To San Francisco Fed president John Williams, however, this decline is out of step with everything else credit markets are saying about the economy.
“The big picture is: I don’t see any signs of a slowing either on the demand side or on the credit supply side,” Williams told Yahoo Finance on Wednesday.
“Overall, the other indicators, everything we see, [says] economic conditions are good,” Williams added. “Confidence is good, and we’re not seeing any signs of bank lending standards changing fundamentally. So it’s hard to see anything, from my viewpoint, that [says] credit is less available.”
Lending data can reveal developments on a lag
In recent months, the growth rate of commercial and industrial loans, as tracked by the Federal Reserve’s weekly H.8 report on assets and liability of U.S. banks, has been on the decline.
This is viewed by many as a negative development in an economy where lending and borrowing activity serve as proxies for the economy’s overall health.
But Williams also cautioned that lending data can reveal economic developments on a lag. For example, he noted to Yahoo Finance that in 2008 bank lending increased, which contradicted the notion that the financial markets were seizing up. Indeed, companies were unable to borrow by tapping the bond markets. However, the lending did increase because companies drew from existing lines of credit.
Right now, Williams noted that one story behind the drop in C&I loan growth going around is that oil and gas companies last year drew on lines of credit, boosting loan growth at the time. And thus the current decline in lending, which appears out of step with broader economic conditions, is occurring largely because of difficult year-over-year comparisons.
Not unusual, but not to be ignored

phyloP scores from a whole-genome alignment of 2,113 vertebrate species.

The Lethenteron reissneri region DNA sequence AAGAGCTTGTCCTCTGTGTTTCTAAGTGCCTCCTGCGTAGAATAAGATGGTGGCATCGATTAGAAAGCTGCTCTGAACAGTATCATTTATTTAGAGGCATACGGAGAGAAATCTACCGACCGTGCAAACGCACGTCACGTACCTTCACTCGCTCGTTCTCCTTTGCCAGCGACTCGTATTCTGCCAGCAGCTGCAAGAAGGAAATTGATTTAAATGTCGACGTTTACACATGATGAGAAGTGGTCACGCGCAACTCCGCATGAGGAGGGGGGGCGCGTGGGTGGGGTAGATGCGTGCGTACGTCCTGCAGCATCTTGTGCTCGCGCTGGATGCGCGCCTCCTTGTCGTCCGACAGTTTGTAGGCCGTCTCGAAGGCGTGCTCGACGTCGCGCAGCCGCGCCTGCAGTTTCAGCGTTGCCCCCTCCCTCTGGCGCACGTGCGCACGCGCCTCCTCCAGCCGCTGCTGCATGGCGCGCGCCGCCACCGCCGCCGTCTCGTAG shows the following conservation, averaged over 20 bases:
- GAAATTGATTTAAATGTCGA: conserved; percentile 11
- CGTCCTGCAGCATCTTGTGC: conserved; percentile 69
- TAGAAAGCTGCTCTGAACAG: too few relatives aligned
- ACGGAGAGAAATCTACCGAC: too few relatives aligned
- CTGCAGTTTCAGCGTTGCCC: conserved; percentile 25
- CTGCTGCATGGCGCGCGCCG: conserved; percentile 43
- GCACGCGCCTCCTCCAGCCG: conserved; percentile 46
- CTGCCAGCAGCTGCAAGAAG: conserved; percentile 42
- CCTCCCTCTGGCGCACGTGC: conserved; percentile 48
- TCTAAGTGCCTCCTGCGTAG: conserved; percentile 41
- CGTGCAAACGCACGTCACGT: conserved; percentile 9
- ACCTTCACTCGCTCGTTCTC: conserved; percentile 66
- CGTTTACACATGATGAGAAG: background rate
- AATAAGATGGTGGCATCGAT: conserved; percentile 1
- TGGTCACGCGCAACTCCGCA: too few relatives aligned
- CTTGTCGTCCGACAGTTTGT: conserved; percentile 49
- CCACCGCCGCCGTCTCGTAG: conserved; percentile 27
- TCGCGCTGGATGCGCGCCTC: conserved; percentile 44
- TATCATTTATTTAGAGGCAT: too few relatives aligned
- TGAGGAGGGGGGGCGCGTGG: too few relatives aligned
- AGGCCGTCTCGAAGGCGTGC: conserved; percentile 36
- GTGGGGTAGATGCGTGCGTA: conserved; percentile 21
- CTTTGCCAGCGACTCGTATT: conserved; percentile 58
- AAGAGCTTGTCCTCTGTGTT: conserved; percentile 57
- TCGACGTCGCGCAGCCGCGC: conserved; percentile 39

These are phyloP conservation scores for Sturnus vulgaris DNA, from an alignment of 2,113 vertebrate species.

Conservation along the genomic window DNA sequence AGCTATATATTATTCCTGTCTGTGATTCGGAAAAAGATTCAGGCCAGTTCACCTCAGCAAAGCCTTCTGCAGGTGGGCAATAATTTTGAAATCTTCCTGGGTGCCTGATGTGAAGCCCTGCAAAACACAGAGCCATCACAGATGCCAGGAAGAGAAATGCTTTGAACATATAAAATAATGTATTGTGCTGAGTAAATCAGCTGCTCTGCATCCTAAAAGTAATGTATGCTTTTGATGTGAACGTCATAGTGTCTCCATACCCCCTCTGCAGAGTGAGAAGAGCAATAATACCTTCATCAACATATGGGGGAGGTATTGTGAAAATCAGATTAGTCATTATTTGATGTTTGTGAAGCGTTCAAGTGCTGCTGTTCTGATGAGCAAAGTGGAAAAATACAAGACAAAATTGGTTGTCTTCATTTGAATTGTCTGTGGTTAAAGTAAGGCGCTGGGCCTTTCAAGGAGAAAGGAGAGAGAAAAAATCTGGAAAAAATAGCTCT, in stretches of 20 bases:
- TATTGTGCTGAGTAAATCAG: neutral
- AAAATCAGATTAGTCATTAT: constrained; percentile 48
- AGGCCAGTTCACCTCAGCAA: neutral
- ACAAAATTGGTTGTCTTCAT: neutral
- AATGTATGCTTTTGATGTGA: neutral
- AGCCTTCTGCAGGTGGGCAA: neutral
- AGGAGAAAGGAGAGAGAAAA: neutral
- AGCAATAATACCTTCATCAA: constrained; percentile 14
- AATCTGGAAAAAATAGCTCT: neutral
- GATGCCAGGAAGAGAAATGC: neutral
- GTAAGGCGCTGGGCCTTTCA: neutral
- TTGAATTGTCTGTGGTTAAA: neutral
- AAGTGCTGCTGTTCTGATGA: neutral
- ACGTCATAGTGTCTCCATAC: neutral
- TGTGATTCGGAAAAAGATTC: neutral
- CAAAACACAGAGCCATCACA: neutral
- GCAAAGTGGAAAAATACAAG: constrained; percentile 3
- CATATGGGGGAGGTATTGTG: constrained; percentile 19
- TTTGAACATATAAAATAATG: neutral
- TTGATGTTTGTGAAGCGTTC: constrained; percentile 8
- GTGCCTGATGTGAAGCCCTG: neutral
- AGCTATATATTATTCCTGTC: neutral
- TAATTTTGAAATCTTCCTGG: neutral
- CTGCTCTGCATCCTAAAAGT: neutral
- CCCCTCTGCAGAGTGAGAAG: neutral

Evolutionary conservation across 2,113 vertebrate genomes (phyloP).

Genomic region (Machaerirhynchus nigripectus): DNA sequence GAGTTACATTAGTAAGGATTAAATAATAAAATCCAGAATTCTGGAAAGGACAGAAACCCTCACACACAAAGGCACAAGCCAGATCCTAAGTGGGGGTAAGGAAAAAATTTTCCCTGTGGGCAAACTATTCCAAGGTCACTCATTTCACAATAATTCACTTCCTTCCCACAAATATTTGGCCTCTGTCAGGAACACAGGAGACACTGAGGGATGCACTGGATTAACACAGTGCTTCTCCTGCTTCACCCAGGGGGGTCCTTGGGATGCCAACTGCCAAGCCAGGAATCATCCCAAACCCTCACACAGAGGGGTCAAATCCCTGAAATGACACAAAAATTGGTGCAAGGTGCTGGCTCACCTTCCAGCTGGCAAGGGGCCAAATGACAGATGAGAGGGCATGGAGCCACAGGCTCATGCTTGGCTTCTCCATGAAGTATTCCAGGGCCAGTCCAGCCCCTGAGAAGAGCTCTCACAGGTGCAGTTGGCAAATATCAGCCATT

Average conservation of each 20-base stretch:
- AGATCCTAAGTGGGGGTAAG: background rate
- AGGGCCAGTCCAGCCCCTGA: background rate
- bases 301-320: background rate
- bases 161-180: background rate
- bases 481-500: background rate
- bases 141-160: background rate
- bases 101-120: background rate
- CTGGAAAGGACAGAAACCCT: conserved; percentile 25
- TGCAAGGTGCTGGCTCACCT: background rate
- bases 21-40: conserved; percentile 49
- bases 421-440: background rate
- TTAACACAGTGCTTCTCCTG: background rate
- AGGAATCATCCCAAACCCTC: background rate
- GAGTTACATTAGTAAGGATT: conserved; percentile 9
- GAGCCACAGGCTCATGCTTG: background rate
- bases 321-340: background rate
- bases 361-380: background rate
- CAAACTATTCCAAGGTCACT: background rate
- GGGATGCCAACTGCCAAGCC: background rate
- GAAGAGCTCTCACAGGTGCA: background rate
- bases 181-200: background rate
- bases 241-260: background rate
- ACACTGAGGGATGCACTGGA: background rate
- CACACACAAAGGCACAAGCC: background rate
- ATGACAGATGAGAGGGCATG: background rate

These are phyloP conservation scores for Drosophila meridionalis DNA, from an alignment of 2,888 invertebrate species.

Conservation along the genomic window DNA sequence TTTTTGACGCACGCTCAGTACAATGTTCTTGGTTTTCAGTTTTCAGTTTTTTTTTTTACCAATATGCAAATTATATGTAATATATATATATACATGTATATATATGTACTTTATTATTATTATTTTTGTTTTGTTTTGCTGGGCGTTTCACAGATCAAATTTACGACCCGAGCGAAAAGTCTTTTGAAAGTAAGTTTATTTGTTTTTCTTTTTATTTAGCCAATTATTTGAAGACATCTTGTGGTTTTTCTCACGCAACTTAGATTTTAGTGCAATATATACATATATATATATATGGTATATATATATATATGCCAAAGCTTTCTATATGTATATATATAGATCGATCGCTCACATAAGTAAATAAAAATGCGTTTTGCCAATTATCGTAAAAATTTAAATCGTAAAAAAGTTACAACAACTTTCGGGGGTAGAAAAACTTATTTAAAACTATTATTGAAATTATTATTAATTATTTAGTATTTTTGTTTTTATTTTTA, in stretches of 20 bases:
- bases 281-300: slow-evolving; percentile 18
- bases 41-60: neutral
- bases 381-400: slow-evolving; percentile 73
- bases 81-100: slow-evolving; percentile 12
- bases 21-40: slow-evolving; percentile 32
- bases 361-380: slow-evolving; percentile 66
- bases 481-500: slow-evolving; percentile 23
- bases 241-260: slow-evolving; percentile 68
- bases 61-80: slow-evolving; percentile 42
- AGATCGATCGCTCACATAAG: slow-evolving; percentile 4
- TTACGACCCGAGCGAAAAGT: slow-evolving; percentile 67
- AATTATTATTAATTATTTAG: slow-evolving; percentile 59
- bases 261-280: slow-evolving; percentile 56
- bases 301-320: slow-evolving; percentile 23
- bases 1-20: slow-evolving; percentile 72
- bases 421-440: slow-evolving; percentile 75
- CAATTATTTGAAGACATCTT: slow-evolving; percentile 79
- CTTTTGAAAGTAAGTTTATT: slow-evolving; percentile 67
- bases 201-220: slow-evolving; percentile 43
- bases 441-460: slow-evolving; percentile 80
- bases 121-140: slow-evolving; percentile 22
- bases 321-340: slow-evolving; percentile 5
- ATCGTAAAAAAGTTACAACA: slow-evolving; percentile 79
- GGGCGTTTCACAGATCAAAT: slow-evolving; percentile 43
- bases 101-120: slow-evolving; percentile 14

In a note to clients published on Friday, Bank of America Merrill Lynch economist Michelle Meyer said that the kind of volatility we’re seeing in C&I loans right now, “is not unusual but nonetheless is not something to be ignored.”
And when it comes to looking closer at the nature of which kinds of enterprises are seeing loan volumes increase right now, small business — which has been among the most optimistic areas of the economy since the election — is a laggard.
“All eyes should be on lending to small businesses which presumably has the most capacity for growth given that this sector has seen the slowest recovery in credit creation over the recovery,” Meyer writes.
“Despite the strong gain in confidence among small businesses (as suggested by the NFIB small business optimism survey), there has been a slowing in loans over the past several months. The story of post-election small business optimism leading to greater investment is not (yet) playing out in the data.”
But despite this data running somewhat counter to the narrative that Donald Trump’s election has boosted animal spirits in the economy, Meyer says that history shows there exists a roughly three-quarter lag between confidence rising and credit creation following suit.
And as Meyer writes, “This means the potential improvement in the economy as indicated by the strong surveys is more a story for next year than this year.”
Myles Udland is a writer at Yahoo Finance. Follow him on Twitter @MylesUdland
Read more from Myles here: